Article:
Saturday, May 31, 2008

The Birth of the Sprouts Part Four

Following the travails of Part Three, on October 3rd, the same guys who flew me to Hospital D back on July 27th came and flew the kids back Hospital A. Nigel was there waiting for them, and my mom and I cleaned up our room at Ronald McDonald House (with the help of the wonderful people there) and left early the next morning. We arrived at the hospital with two ice chests full of frozen breast milk, which drove everyone crazy, since they only had the small fridges. I ended up taking one chest home with me. We also had a carload of supplies the nurses smuggled to our car – bottles, diapers, wipes, alcohol wipes, formula, all kinds of things that came in very handy and would have cost an arm and a leg. We were there so long, that they all felt like we are family. I still keep in touch with many of them.

Shortly thereafter, The Princess came home. We had actually had trouble keeping her IN Hospital D. She was doing so well that I had to work hard to convince them of the wisdom of sending them to Hospital A together. Hospital A made us to a "sleeping-in" with her, which is just putting Nigel and I and The Princess in a room to be sure we aren't going to kill her or something. Her sleeping-in was uneventful.

A few days before Halloween, The Starving Child came home, over my objections. He didn’t seem right to me. His sleeping-in was horrible, none of us slept and he cried and had reflux all night long. But they insisted he was ready to go. Two days later, the home-health nurse checked his O2 sat and it was 88. So here we went, back to the hospital. Turned out he had bacterial pneumonia. I wrote a very scathing letter to the hospital administrator naming names. He stayed on the pediatric ward there for two days and nights until I realized that he would get better care at home with three adults and two babies, instead of with 2 nurses and 20 kids. They never brought his meds on time, and I always ended up giving him the stuff I brought from home. If I hadn’t been there the entire time, I don’t know if they would have even fed him. Imagine the fun if Nigel hadn’t had time off and if my mom weren’t there to help! So I signed the DAMA (discharged against medical advice form) and took him home, where he recovered in short order and I got lots more sleep in a real bed. He also had a hemangioma (strawberry birthmark that grows) on the back of his head and we had to keep it covered with Duoderm to keep it from rubbing and getting infected. It finally shrank down to almost nothing by the time he was 2. My oldest nephew asked me once if The Starving Child had an extra brain. Naturally, I said YES. We scared the hell out of a babysitter once, when we forgot to show it to her and she paged Nigel during the movie to tell us about this head injury and how she didn’t know how it happened.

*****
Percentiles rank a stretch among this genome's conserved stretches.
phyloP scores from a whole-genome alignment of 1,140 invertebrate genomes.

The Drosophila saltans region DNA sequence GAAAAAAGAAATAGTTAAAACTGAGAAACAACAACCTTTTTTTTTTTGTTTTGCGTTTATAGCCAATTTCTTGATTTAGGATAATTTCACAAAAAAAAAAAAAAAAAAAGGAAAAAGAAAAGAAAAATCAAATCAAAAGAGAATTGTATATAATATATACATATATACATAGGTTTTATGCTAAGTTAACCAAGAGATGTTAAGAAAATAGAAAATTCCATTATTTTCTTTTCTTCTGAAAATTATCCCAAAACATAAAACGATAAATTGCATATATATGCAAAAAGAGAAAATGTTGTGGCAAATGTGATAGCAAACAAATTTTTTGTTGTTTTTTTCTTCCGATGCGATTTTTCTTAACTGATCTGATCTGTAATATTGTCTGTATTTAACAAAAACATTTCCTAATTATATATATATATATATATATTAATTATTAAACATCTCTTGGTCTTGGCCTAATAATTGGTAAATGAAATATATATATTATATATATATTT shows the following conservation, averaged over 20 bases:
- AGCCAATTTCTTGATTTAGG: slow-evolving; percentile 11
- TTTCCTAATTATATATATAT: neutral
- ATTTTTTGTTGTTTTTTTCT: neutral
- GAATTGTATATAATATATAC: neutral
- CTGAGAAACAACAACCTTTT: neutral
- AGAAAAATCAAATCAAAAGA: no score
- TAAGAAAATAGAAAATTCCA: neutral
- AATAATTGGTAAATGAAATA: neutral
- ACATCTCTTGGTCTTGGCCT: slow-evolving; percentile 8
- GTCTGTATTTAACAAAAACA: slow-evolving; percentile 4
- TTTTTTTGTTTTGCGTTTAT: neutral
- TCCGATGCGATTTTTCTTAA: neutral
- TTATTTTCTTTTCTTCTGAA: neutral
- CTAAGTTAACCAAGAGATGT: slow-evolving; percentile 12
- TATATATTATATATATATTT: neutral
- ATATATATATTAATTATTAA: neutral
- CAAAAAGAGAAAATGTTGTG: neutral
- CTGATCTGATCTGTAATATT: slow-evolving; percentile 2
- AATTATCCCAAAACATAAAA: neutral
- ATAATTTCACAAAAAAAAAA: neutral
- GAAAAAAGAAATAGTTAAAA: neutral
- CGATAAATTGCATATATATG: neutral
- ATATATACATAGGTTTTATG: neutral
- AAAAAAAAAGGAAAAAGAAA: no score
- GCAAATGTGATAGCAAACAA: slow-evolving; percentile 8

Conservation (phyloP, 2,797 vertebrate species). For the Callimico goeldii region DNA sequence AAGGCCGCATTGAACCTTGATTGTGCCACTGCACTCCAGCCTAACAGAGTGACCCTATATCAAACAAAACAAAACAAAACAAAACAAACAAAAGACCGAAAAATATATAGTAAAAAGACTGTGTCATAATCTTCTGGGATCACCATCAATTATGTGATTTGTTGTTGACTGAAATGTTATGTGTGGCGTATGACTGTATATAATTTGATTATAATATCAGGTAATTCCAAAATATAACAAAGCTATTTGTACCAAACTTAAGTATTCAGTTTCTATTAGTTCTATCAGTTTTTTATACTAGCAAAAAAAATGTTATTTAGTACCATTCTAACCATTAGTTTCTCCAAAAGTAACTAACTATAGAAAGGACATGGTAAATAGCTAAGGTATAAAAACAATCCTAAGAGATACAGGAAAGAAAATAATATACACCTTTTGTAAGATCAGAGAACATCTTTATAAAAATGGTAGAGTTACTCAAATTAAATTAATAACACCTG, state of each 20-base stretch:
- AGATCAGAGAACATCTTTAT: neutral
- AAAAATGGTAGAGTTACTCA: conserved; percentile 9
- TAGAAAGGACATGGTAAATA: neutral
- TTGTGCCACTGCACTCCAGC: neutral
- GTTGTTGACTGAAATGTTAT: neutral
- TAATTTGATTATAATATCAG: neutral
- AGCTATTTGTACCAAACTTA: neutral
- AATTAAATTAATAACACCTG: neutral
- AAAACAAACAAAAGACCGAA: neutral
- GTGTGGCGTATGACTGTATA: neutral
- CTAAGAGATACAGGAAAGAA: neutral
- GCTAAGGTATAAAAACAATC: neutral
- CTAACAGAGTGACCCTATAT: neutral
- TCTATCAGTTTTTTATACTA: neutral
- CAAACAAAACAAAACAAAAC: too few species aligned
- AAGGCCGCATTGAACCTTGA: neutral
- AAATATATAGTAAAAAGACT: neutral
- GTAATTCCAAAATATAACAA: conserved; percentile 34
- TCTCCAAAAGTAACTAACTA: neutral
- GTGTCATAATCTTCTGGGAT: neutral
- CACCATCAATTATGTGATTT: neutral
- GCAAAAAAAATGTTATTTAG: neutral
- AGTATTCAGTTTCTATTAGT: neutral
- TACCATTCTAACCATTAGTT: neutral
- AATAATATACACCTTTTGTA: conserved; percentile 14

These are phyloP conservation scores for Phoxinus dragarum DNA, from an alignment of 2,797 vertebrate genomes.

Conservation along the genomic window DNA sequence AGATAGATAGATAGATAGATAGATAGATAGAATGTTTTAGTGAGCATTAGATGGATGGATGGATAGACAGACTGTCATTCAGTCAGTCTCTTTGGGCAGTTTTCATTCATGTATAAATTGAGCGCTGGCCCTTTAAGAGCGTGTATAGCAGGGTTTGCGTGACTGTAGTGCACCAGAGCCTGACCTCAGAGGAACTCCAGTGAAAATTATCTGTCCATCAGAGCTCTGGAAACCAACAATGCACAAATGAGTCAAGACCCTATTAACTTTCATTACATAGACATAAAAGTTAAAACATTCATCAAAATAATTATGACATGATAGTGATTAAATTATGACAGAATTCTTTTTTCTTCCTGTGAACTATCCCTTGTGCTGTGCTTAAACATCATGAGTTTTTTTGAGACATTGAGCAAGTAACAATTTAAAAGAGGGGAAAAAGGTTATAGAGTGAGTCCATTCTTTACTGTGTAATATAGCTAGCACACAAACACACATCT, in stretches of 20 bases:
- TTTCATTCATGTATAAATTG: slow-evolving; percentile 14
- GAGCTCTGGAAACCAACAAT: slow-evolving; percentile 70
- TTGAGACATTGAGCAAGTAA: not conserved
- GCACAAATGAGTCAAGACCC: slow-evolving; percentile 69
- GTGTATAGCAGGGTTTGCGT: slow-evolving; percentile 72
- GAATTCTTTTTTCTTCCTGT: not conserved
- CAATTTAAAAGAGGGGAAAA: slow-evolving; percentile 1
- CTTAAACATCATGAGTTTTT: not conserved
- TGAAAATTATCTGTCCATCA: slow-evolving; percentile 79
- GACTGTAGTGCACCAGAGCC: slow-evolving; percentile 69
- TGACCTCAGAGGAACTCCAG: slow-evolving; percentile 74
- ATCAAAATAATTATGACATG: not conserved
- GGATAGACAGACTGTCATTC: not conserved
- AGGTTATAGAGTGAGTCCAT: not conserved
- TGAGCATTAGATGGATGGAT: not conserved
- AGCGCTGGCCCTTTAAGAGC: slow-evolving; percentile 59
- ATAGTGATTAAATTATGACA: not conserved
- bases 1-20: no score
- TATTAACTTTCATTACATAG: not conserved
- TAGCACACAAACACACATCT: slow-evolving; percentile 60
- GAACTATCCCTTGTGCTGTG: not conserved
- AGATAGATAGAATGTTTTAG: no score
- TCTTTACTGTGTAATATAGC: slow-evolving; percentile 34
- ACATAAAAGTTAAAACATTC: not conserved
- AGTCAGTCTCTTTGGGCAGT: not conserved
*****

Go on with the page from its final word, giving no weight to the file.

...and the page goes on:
The Lottery Winner had reflux so severely that he ended up getting a g-tube and fundoplication surgery. The drs thought he was having seizures at one point, and he got a full whachamacallit (EEG?) on his head, but no signs of seizures. We have since found out that he is one of 5% of kids who are able to stop breathing until they pass out. He did this when he was in severe pain and when he was in severe fury. He would just stop breathing, turn blue, then gray, then stiffen up and pass out. He’d wake up just a few seconds later and be tired and scared as though he had had a seizure, but it wasn’t one. No fits since he turned 4, though, fortunately. He also had casts on both legs for bilateral clubfeet (inherited from my grandfather). We fed him through the tube for a year, and he’s had two surgeries to correct his feet. He didn’t get to come home until two days before Thanksgiving. Both boys came home on oxygen and all three had apnea monitors, which we took off after the 50th false alarm at 3am, except for The Lottery Winner, who really did turn blue a time or two, just to scare the shit out of grandma. We even had a pulse oxymeter at home to check their sats regularly! I sometimes think I could be a NICU nurse.

After all that fun, having three babies at home was a piece of cake. My mom stayed for a month, then Nigel’s mom stayed for 6 weeks. By then, they were 6 months old, were sleeping through the night, (except we actually had to wake them up to eat once during the night – drs orders) and were on a strict schedule designed by Nigel and I based on the schedule at the NICU. We had to write everything down – BM’s, wets, how many cc’s they drank, what we put in it, which meds and when, etc. I look back in the notebook and can’t believe we lived through it! Some of it is funny: “The Starving Child didn’t eat for shit.” Or “The Lottery Winner took 30 cc’s by tube, then pushed it all back up.” Or “The Princess ate 30 cc’s, then barfed about 15.”

I look at them now, and can hardly believe how close they were to not coming home at all, especially the boys. People say to me, “Aren’t they just little miracles?” And I say, “Yes, miracles of modern medicine from conception to 1st grade!” It often annoys me when people who hear our story talk about how I should be thankful to a god, most likely the god they worship. I prefer to praise and thank the doctors and nurses, without whom neither I nor the kids would be here today.

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